These Minnesotans are getting rid of their lawns. But why?
Home & Gardening

These Minnesotans are getting rid of their lawns. But why?

Meleah Maynard said goodbye to the grass in her Minneapolis yard and never looked back. Her neighbor Brenda Schultz also ditched most of the grass for drought-tolerant flowers, shrubs and trees that are also bird-, bee- and butterfly-friendly.

“It’s just the right thing to do for pollinators and to do away with chemicals,” Schultz said. Plus, “I just didn’t want to mow.”

The neighbors are among a growing movement of those turning to no- or less-grass lawns. While a carpet of green has long been the standard for American homes, according to the National Wildlife Federation, 12% of U.S. adults plan to convert part of their lawns to natural or native landscapes this year.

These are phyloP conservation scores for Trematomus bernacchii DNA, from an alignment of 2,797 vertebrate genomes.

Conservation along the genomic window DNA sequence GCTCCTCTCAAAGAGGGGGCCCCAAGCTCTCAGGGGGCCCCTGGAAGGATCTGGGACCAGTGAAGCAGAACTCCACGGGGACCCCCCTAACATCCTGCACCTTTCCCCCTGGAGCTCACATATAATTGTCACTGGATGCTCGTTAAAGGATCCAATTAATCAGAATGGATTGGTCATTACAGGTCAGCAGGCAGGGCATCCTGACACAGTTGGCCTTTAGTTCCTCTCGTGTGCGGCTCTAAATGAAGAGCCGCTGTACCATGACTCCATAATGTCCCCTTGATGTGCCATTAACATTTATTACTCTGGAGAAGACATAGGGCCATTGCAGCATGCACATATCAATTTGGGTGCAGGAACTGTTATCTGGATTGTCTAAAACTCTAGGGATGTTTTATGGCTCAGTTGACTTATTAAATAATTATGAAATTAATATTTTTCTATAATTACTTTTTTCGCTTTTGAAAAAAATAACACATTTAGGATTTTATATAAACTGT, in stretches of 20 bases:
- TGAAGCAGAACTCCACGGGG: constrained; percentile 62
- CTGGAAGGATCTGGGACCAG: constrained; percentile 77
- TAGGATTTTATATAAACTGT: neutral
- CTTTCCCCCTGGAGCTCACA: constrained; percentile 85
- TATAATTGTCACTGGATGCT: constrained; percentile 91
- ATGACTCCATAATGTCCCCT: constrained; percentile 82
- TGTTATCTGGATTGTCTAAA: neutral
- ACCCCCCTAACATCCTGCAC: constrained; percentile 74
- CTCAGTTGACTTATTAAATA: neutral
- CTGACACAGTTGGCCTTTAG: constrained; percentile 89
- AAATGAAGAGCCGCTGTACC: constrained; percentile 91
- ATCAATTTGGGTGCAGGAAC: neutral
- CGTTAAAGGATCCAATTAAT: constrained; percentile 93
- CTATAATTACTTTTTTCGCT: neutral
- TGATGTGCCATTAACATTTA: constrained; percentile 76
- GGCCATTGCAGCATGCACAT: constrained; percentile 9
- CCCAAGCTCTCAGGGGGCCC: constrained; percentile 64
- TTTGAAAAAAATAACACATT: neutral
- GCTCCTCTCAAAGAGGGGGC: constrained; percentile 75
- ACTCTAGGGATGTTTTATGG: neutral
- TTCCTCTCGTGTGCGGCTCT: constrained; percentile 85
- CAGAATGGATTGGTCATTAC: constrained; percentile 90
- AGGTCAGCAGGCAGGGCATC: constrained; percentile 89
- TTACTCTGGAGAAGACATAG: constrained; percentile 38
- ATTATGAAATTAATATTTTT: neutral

Going “lawnless” is seen as an eco-conscious alternative to the No Mow May or Less Mow May movements. Although well-intentioned, No Mow May began in the U.K., where native dandelions, henbit and chickweed benefit their native bee population. But, depending on your region, it might be more ideal to mow less in May rather than not at all.

“It is not a one-size-fits-all approach as U.S. growing zones vary significantly,” stated the Wildlife Federation study. “While reducing the amount you mow can be a great first step, high grass can unintentionally promote the growth of invasive species that may outcompete native flora.”

Instead, reducing the size of one’s lawn — and filling it with plants — is becoming a sustainable option. Benefits also include reducing water usage and the use of fertilizers and herbicides.